As the deadline was approaching, the city was working to acquire two properties for affordable housing for low- and moderate-income individuals. The purchases were going through escrow, “but I think they both fell through,” Okahara said. One involved a property on Vancouver Drive near the University of Hawaii at Manoa, the other along Kamoku Street near ‘Iolani School.
Montoya’s August 2016 audit slammed the city’s handling of the block-grant funds for a variety of reasons. One was that the city arbitrarily amended two requests for bids to expedite the process in order to meet deadlines for spending the block-grant money.
“For several years, the city has struggled to pass the CDBG timeliness test,” the report said.
In response to that criticism, the city said its “attention to timelines should not impugn the legitimacy or validity of the city’s selection process, the selected projects, or the city’s motives.”
Okahara, asked if this year’s timeliness issues were similar to concerns raised in last year’s audit, said that was a question for the city. However, “it’s likely related,” he said. “The audit was pointing out problems that the city was having in general with managing their CDBG program and that likely leads to trouble spending the money.”
Managing Director Amemiya, in his email, said: “The city has had challenges from time to time on spending money on initiatives that require close and significant coordination with the private sector. This occurs when there are delays in getting projects started, especially when third parties are involved.”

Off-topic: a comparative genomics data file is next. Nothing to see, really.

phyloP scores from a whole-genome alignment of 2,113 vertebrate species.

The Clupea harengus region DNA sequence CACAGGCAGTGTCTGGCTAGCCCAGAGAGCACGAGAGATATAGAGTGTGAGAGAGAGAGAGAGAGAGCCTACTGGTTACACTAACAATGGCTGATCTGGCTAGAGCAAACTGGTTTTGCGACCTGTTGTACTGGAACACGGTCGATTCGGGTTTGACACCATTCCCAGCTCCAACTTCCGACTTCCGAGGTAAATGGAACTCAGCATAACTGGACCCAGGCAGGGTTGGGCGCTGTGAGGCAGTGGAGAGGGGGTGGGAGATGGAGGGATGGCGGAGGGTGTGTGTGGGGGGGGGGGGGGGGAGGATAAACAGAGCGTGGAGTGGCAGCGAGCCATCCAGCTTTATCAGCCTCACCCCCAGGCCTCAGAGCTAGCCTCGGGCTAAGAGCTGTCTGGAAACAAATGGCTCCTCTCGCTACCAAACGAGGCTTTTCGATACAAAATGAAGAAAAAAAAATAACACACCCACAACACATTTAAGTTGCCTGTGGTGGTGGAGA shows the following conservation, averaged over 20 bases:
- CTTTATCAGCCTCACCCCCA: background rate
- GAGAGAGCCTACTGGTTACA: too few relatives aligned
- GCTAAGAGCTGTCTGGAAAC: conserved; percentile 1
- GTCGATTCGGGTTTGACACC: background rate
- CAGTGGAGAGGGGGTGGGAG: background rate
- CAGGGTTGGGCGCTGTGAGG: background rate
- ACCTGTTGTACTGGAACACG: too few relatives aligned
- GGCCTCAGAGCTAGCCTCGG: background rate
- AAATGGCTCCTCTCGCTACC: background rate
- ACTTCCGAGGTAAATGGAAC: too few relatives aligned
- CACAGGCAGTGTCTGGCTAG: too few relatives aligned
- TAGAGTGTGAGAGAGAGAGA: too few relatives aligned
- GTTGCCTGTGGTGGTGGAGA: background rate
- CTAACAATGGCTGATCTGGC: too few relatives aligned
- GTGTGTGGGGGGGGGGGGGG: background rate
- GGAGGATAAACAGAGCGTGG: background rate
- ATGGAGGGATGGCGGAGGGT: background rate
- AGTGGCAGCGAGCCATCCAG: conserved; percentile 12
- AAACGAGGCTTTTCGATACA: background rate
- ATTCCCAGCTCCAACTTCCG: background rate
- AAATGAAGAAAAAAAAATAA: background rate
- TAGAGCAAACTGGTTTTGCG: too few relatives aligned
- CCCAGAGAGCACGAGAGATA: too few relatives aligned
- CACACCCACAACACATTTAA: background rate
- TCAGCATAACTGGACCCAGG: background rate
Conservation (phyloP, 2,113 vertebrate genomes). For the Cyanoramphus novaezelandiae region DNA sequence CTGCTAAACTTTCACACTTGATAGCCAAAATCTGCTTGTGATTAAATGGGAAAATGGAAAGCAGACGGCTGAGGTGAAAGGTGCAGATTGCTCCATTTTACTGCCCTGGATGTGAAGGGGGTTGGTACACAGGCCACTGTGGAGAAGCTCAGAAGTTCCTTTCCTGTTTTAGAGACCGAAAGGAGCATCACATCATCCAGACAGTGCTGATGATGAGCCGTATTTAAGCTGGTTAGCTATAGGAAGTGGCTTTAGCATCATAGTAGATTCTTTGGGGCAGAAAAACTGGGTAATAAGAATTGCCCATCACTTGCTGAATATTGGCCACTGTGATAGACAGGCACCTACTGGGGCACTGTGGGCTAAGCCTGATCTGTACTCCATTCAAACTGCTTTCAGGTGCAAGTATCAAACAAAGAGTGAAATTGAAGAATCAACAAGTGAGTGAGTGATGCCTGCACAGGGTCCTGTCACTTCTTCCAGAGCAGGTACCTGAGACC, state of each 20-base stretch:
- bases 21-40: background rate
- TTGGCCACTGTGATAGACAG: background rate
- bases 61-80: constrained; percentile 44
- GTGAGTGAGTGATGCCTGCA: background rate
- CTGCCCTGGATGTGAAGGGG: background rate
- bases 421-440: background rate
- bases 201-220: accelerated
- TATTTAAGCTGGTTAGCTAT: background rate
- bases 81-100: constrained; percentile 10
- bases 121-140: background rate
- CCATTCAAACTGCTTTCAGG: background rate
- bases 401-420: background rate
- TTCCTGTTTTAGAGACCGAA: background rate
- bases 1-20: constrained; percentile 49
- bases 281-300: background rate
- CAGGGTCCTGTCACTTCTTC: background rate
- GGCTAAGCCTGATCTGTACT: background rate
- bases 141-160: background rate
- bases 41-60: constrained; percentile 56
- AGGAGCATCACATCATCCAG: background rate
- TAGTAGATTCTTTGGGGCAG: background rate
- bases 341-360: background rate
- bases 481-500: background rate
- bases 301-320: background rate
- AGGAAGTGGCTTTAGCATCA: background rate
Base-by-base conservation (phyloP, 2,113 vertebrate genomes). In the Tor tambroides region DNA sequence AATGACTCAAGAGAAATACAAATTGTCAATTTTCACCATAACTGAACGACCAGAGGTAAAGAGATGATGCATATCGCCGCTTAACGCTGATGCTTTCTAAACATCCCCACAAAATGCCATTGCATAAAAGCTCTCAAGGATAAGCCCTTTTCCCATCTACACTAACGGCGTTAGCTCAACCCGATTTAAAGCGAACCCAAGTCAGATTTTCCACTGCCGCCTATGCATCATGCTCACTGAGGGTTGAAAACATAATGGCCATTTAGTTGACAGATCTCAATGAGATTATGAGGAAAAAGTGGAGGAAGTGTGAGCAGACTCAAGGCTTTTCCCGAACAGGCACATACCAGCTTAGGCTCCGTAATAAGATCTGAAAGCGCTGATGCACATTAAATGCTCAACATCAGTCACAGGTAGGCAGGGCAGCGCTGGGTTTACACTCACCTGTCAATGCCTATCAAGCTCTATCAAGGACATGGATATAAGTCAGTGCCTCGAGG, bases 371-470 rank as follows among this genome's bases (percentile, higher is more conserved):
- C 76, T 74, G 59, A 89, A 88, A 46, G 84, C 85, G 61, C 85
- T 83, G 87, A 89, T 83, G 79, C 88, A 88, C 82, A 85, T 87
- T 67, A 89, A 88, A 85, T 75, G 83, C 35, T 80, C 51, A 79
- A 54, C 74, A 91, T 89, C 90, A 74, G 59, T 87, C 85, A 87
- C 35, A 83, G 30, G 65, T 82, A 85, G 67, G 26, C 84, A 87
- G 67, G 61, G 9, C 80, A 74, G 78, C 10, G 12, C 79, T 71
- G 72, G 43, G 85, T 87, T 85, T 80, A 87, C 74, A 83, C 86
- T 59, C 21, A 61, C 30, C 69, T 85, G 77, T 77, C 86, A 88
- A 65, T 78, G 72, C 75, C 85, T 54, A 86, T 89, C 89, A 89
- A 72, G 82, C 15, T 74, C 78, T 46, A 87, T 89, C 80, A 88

Amemiya added: “Going forward, the city’s new action plan focuses on spending these federal funds on qualified, shovel-ready city projects that improve community facilities in targeted income areas.”
Councilwoman Kymberly Pine, who heads the housing committee, said she was told by the administration that the timeliness issues involving federal housing money were due to the city’s nonprofit partners being unable to spend money allocated to them.
“They were repeatedly asked for extensions, promising to spend the money, and some did not,” she said.
Pine said she was told the money for the Vancouver Drive and Kamoku Street projects was left over from allocations to nonprofits that had been left unspent.
Pine noted that some Council members have demanded that the administration provide more of the block-grant funding to nonprofits. “But the irony is many of those nonprofits are the very reason we aren’t making the timeliness test,” she said. “So the Council and the administration need to work together to select city projects so that we can control the money better, or to partner with those nonprofits that we absolutely know can meet the timeliness tests.”
But Councilman Ernie Martin, a former city housing official who has often clashed with Caldwell over housing policies, put the blame squarely on the mayor and his administration, noting that Montoya’s audit had warned the city to improve its management of HUD funds.
He demanded that the administration explain to the Council what happened and what it intends to do to fix the situation.
“Now we face the potential loss of $10 million that should be put toward helping our homeless population and workforce find housing,” Martin said in a statement. “After all the talk and publicity surrounding our push to help the homeless and to get more people into affordable housing, this development is a major disappointment.”